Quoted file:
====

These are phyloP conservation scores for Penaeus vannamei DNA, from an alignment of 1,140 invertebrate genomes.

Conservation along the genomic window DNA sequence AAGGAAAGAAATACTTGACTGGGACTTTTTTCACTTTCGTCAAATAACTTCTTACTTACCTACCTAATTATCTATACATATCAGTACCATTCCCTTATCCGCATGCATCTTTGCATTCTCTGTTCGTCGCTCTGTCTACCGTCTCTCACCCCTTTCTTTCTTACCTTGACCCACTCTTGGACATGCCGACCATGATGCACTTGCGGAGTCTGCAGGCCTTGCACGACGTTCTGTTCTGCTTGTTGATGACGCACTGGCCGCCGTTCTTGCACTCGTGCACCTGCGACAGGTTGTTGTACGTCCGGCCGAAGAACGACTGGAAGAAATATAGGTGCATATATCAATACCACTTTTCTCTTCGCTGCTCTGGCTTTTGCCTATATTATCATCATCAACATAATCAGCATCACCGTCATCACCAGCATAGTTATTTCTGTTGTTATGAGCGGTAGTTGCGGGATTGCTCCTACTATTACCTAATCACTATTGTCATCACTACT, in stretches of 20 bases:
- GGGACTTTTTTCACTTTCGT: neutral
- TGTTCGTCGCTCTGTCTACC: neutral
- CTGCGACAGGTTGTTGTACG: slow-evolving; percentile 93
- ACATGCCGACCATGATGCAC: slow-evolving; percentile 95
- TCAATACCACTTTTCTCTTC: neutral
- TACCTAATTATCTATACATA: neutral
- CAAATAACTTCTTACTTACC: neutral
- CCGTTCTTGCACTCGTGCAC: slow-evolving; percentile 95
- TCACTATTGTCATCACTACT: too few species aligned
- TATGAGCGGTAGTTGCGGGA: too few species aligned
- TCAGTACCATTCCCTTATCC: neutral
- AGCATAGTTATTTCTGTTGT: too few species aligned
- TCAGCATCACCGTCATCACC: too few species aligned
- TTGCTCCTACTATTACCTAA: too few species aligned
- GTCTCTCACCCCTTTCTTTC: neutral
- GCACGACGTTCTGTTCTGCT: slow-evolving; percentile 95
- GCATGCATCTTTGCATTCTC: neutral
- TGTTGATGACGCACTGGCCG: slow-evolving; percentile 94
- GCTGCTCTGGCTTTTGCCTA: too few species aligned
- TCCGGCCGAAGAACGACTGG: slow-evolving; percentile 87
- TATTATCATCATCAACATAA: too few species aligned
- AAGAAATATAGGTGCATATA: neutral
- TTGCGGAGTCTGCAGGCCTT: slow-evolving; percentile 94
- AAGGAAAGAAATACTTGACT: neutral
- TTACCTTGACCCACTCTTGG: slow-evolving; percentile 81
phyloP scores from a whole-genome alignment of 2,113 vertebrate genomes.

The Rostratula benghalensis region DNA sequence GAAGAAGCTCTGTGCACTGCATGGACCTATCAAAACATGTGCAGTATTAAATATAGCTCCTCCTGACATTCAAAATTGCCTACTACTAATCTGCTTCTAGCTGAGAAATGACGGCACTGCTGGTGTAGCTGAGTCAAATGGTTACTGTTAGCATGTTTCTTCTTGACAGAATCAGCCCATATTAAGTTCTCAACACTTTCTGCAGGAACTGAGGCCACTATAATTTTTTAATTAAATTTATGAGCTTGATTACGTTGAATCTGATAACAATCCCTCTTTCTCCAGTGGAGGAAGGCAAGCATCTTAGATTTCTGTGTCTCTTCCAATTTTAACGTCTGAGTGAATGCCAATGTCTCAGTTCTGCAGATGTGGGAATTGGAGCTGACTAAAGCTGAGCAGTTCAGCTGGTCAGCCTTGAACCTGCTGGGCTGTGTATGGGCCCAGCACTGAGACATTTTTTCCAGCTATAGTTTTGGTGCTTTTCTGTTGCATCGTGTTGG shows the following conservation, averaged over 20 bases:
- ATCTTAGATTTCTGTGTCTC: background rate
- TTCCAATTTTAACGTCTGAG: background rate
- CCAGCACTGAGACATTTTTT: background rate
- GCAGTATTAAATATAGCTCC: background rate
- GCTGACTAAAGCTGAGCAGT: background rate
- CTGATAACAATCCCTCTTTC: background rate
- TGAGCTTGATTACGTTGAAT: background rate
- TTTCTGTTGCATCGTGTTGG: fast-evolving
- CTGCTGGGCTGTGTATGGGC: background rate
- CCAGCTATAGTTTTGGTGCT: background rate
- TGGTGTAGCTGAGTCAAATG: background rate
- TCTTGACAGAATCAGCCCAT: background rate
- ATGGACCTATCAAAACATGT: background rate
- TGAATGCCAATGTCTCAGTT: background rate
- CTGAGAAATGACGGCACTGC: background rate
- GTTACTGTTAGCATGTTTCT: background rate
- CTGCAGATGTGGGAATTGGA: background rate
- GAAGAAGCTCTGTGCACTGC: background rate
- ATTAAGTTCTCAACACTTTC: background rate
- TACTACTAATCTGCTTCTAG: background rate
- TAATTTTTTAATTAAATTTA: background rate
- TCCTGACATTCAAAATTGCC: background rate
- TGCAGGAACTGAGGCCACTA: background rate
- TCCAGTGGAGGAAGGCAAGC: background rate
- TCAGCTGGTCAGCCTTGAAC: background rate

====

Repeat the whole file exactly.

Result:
These are phyloP conservation scores for Penaeus vannamei DNA, from an alignment of 1,140 invertebrate genomes.

Conservation along the genomic window DNA sequence AAGGAAAGAAATACTTGACTGGGACTTTTTTCACTTTCGTCAAATAACTTCTTACTTACCTACCTAATTATCTATACATATCAGTACCATTCCCTTATCCGCATGCATCTTTGCATTCTCTGTTCGTCGCTCTGTCTACCGTCTCTCACCCCTTTCTTTCTTACCTTGACCCACTCTTGGACATGCCGACCATGATGCACTTGCGGAGTCTGCAGGCCTTGCACGACGTTCTGTTCTGCTTGTTGATGACGCACTGGCCGCCGTTCTTGCACTCGTGCACCTGCGACAGGTTGTTGTACGTCCGGCCGAAGAACGACTGGAAGAAATATAGGTGCATATATCAATACCACTTTTCTCTTCGCTGCTCTGGCTTTTGCCTATATTATCATCATCAACATAATCAGCATCACCGTCATCACCAGCATAGTTATTTCTGTTGTTATGAGCGGTAGTTGCGGGATTGCTCCTACTATTACCTAATCACTATTGTCATCACTACT, in stretches of 20 bases:
- GGGACTTTTTTCACTTTCGT: neutral
- TGTTCGTCGCTCTGTCTACC: neutral
- CTGCGACAGGTTGTTGTACG: slow-evolving; percentile 93
- ACATGCCGACCATGATGCAC: slow-evolving; percentile 95
- TCAATACCACTTTTCTCTTC: neutral
- TACCTAATTATCTATACATA: neutral
- CAAATAACTTCTTACTTACC: neutral
- CCGTTCTTGCACTCGTGCAC: slow-evolving; percentile 95
- TCACTATTGTCATCACTACT: too few species aligned
- TATGAGCGGTAGTTGCGGGA: too few species aligned
- TCAGTACCATTCCCTTATCC: neutral
- AGCATAGTTATTTCTGTTGT: too few species aligned
- TCAGCATCACCGTCATCACC: too few species aligned
- TTGCTCCTACTATTACCTAA: too few species aligned
- GTCTCTCACCCCTTTCTTTC: neutral
- GCACGACGTTCTGTTCTGCT: slow-evolving; percentile 95
- GCATGCATCTTTGCATTCTC: neutral
- TGTTGATGACGCACTGGCCG: slow-evolving; percentile 94
- GCTGCTCTGGCTTTTGCCTA: too few species aligned
- TCCGGCCGAAGAACGACTGG: slow-evolving; percentile 87
- TATTATCATCATCAACATAA: too few species aligned
- AAGAAATATAGGTGCATATA: neutral
- TTGCGGAGTCTGCAGGCCTT: slow-evolving; percentile 94
- AAGGAAAGAAATACTTGACT: neutral
- TTACCTTGACCCACTCTTGG: slow-evolving; percentile 81
phyloP scores from a whole-genome alignment of 2,113 vertebrate genomes.

The Rostratula benghalensis region DNA sequence GAAGAAGCTCTGTGCACTGCATGGACCTATCAAAACATGTGCAGTATTAAATATAGCTCCTCCTGACATTCAAAATTGCCTACTACTAATCTGCTTCTAGCTGAGAAATGACGGCACTGCTGGTGTAGCTGAGTCAAATGGTTACTGTTAGCATGTTTCTTCTTGACAGAATCAGCCCATATTAAGTTCTCAACACTTTCTGCAGGAACTGAGGCCACTATAATTTTTTAATTAAATTTATGAGCTTGATTACGTTGAATCTGATAACAATCCCTCTTTCTCCAGTGGAGGAAGGCAAGCATCTTAGATTTCTGTGTCTCTTCCAATTTTAACGTCTGAGTGAATGCCAATGTCTCAGTTCTGCAGATGTGGGAATTGGAGCTGACTAAAGCTGAGCAGTTCAGCTGGTCAGCCTTGAACCTGCTGGGCTGTGTATGGGCCCAGCACTGAGACATTTTTTCCAGCTATAGTTTTGGTGCTTTTCTGTTGCATCGTGTTGG shows the following conservation, averaged over 20 bases:
- ATCTTAGATTTCTGTGTCTC: background rate
- TTCCAATTTTAACGTCTGAG: background rate
- CCAGCACTGAGACATTTTTT: background rate
- GCAGTATTAAATATAGCTCC: background rate
- GCTGACTAAAGCTGAGCAGT: background rate
- CTGATAACAATCCCTCTTTC: background rate
- TGAGCTTGATTACGTTGAAT: background rate
- TTTCTGTTGCATCGTGTTGG: fast-evolving
- CTGCTGGGCTGTGTATGGGC: background rate
- CCAGCTATAGTTTTGGTGCT: background rate
- TGGTGTAGCTGAGTCAAATG: background rate
- TCTTGACAGAATCAGCCCAT: background rate
- ATGGACCTATCAAAACATGT: background rate
- TGAATGCCAATGTCTCAGTT: background rate
- CTGAGAAATGACGGCACTGC: background rate
- GTTACTGTTAGCATGTTTCT: background rate
- CTGCAGATGTGGGAATTGGA: background rate
- GAAGAAGCTCTGTGCACTGC: background rate
- ATTAAGTTCTCAACACTTTC: background rate
- TACTACTAATCTGCTTCTAG: background rate
- TAATTTTTTAATTAAATTTA: background rate
- TCCTGACATTCAAAATTGCC: background rate
- TGCAGGAACTGAGGCCACTA: background rate
- TCCAGTGGAGGAAGGCAAGC: background rate
- TCAGCTGGTCAGCCTTGAAC: background rate